Twyford reverses National’s flawed methamphetamine housing policy

Written By: - Date published: 6:29 am, December 9th, 2017 - 71 comments
Categories: Abuse of power, class war, drugs, housing, labour, national, phil twyford, same old national, the praiseworthy and the pitiful - Tags: ,

One of the stupidest most inhumane things the last Government did was to develop a tough on tenants policy regarding methamphetamine.  Not on cooks, but on people living in flats where minuscule traces of methamphetamine were found.  They were summarily evicted.  Bad enough that proof that they actually caused the methamphetamine traces to be present was not required but what made it really crazy was they misinterpreted and misapplied Department of Health data on what was a safe level of methamphetamine.

Belligerent beneficiary bashing combined with scientific illiteracy is a powerful combination.  And wrecked the lives of far too many people.  And they were told.

From Radio New Zealand a year ago:

Housing New Zealand has ignored repeated warnings from senior government officials that it is misusing methamphetamine contamination guidelines to evict its tenants.

The Ministry of Health has repeatedly told Housing New Zealand that its methamphetamine guidelines were to be applied only for the clean up of former meth labs, and were not intended to monitor homes where the drug has been smoked.

Yet hundreds of tenants have been evicted from their state homes, after Housing New Zealand detected tiny traces of methamphetamine in them, and are often made to pay tens of thousands of dollars in clean up fees.

The ministry has just published new guidelines saying meth can be found at three to four times higher than the level being used as a reason to evict tenants.

Drug Foundation executive director Ross Bell said Housing New Zealand had caused a huge amount of harm by knowingly misusing the guidelines.

“Housing New Zealand have evicted people out of HNZ homes, out of social housing, they have blacklisted these tenants for 12 months and they knew these guidelines were wrong,” Mr Bell said.

“What do they do with the tenants that they’ve evicted, what do they do with the tenants who have been blacklisted, what do they do with the tenants who have been given $20,000 -$40,000 clean up bills?

“What are Housing New Zealand now going to do?”

 

What a difference a change of government makes.  Now we have a Minister who understands the science, has human empathy and is also bewildered at the horrendous cost of methamphetamine testing that the last Government engaged in.  A Minister who met with Robert Erueti who has suffered from significant health problems after being evicted after minuscule traces of methamphetamine were found in his Housing Corporation Flat and who has had to sleep rough for periods of time.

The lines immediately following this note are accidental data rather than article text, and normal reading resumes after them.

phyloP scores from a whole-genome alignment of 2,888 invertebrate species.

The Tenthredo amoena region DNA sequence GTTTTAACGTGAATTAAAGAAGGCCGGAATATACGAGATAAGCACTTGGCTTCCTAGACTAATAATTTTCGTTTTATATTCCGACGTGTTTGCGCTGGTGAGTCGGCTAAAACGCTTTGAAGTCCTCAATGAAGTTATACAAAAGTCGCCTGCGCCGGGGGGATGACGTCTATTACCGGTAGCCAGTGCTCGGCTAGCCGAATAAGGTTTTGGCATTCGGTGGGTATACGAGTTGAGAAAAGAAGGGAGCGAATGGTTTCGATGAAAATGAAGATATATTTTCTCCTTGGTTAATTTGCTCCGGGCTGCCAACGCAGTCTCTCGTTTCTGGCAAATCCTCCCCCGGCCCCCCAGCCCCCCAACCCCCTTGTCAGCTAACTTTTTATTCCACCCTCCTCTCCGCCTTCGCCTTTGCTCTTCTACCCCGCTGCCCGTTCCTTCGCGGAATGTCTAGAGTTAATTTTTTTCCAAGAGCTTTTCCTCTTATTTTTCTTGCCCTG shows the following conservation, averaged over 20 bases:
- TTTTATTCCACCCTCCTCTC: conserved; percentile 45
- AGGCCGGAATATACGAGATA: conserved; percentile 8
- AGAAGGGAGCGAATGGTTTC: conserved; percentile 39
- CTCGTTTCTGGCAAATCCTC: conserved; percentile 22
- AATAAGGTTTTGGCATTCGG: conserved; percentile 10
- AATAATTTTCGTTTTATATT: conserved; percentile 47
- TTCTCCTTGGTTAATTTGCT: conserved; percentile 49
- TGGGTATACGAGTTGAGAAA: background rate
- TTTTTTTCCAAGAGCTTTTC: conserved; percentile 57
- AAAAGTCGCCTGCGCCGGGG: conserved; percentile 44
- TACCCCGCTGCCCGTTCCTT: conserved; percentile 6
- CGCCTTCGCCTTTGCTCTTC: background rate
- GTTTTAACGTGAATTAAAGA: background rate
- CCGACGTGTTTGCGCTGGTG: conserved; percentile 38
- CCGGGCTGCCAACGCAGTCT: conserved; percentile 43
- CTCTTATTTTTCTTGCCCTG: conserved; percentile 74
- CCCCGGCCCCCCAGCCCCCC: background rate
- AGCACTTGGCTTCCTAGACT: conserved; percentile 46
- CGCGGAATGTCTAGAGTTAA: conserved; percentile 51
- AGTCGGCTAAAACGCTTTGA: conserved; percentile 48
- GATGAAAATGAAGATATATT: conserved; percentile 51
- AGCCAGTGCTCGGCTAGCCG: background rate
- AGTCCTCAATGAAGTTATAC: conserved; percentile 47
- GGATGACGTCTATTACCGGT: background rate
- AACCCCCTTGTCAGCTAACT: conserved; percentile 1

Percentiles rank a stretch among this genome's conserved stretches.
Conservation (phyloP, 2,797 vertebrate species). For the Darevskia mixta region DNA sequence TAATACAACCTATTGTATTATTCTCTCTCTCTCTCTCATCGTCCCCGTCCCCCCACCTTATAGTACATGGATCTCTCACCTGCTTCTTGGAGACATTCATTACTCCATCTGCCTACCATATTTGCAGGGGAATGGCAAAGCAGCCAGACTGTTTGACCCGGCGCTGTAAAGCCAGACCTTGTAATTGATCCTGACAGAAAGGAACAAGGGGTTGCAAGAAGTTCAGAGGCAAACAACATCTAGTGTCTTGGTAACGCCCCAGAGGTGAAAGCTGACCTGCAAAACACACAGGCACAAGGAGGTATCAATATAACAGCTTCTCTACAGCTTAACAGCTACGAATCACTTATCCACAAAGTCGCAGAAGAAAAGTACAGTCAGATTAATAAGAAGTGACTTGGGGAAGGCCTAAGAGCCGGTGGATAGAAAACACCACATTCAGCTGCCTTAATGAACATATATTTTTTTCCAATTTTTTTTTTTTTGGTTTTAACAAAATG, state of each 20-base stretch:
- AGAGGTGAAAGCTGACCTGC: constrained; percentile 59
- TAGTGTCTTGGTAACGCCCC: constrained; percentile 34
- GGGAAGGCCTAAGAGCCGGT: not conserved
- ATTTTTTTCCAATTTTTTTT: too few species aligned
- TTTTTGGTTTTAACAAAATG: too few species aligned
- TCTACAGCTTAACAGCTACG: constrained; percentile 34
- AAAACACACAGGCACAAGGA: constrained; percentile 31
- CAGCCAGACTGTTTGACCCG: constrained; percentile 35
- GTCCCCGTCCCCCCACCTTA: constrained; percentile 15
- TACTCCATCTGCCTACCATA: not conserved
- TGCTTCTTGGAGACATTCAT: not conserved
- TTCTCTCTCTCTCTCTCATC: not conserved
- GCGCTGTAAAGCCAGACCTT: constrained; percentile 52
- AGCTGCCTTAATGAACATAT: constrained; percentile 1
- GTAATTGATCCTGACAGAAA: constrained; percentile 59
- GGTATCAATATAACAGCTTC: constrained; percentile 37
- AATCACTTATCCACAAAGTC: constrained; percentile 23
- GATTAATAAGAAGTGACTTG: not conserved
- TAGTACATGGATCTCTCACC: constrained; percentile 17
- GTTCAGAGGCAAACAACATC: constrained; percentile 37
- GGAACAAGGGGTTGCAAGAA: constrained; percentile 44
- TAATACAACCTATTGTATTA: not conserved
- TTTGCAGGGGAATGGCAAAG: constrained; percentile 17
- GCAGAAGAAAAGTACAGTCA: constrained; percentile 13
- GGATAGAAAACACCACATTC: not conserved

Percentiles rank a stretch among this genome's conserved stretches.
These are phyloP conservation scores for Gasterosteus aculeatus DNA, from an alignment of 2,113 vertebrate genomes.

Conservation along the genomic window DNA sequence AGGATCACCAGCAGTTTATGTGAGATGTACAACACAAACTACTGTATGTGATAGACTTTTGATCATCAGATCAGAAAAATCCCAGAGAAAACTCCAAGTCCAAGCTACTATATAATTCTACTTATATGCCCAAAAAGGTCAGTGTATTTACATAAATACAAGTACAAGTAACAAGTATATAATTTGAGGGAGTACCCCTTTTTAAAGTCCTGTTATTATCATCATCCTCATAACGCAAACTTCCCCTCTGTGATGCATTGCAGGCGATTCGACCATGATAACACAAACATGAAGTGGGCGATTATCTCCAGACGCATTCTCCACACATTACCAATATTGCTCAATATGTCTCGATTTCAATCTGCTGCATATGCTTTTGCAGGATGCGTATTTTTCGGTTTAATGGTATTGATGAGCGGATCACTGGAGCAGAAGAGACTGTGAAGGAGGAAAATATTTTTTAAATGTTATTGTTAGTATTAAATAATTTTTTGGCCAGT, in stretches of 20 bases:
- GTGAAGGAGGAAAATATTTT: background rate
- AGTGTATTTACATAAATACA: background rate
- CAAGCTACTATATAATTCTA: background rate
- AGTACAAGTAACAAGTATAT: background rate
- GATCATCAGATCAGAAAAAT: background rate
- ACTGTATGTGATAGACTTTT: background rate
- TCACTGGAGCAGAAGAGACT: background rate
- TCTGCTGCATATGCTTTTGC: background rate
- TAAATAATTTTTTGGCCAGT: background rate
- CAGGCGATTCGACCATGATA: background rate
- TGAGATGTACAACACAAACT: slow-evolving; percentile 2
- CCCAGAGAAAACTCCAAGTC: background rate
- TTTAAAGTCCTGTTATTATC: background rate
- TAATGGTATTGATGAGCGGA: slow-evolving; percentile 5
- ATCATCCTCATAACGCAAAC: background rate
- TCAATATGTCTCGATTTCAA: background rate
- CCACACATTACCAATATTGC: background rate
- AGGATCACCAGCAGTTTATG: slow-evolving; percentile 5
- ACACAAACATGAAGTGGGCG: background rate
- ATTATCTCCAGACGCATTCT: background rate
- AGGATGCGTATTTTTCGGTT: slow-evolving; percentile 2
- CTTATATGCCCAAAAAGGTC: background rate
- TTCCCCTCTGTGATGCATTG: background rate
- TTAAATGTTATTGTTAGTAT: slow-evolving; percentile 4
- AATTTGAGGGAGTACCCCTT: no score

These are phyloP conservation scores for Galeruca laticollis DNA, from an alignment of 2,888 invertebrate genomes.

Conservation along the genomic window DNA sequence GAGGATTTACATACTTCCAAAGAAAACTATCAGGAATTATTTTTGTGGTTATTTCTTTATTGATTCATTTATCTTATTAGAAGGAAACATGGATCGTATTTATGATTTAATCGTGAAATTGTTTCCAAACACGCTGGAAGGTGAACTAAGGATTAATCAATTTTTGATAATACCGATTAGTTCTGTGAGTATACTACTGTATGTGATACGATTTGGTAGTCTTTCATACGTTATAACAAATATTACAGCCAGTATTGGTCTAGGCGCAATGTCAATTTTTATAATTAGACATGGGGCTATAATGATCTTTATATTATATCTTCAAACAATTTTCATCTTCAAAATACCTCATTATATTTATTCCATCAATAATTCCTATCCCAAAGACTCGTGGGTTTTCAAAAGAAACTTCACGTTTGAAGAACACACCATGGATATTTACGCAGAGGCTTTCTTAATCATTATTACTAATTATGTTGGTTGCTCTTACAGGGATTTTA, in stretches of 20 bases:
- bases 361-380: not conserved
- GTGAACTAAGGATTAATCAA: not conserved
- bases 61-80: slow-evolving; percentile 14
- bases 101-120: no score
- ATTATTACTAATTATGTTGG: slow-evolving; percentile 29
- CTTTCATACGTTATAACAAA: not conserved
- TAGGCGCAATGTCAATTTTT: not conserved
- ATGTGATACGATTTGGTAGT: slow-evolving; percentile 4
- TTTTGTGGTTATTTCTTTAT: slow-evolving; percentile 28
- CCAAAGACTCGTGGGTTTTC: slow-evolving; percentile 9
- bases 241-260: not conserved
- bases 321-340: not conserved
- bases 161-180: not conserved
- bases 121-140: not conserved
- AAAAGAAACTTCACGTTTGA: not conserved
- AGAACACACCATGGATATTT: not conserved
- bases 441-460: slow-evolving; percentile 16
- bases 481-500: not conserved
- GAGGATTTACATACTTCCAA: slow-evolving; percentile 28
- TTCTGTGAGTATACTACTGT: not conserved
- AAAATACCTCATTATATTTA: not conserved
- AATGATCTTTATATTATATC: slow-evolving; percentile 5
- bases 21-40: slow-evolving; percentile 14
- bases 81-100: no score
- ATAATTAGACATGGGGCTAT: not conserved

Again from Radio New Zealand:

Hundreds of Housing New Zealand properties have been left empty and millions squandered on methamphetamine testing, Housing Minister Phil Twyford says.

Mr Twyford apologised on Checkpoint with John Campbell today for the treatment of a man who spent 58 weeks in emergency housing in a motel – costing the government $44,000, after traces of methamphetamine were found in his home.

Mr Twyford pledged to make changes to the existing regime.

Last night Checkpoint reported that Robert Erueti was evicted from his state house where he lived for more than 15 years in February last year.

Mr Twyford said yesterday Mr Erueti should never have been evicted from his HNZ home.

“I wanted to tell him that Housing New Zealand are changing their policy and they are moving to a new approach for dealing with this issue that I think is more compassionate and more considered.”

The minister said if methamphetamine traces were found now support, not eviction, would be the first approach.

“Over the last three years Housing New Zealand, on behalf of the tax payer, has spent $75 million on testing and remediating houses that are or were allegedly contaminated.”

Mr Twyford said this had left hundreds of properties empty.

“Some 900 properties have been left vacant in the middle of a housing crisis on the basis of a methamphetamine contamination standard that cannot distinguish between a place that is genuinely contaminated from the manufacture of methamphetamine, and would endanger the health of someone living in that house, and an infinitesimally small residue that would pose no risk.”

He said a kind of moral panic over methamphetamine had taken hold.

“I think that has been drummed up and exploited by a meth testing industry that saw an opportunity to make a dollar.

“Put that together with the fact we had a standard that was patently not fit for purpose.”

Mr Twyford met Mr Erueti and his daughter Casey in Auckland and apologised.

“The eviction of Robert made his life immeasurably more difficult … I apologised to them on behalf of the government.”

This blog post from Russell Brown in August 2016 is remarkably prescient.  He concludes with this passage which is as applicable now as it was then:

The real victims of this debacle are the Housing NZ tenants who lost their homes, often on the basis of no more than suspicion or gossip. As I note in the story, the corporation’s meth team went some  pretty grim places with this problem – even “talking about” the idea of making universal drug tests a precondition of tenancy. They seem to have lost touch with Housing NZ’s role as a social agency.

I can’t be sure, but I suspect Housing NZ’s practice, at least as far as remediation goes, is already quietly changing. When I visited the Housing NZ flats in Greys Avenue a little over a month ago, I counted nine places boarded up up. There are only a couple now, and some of those opened have not been stripped out. Number 37, boarded up since March, is getting a paint job only. So needless cost may be being curbed now.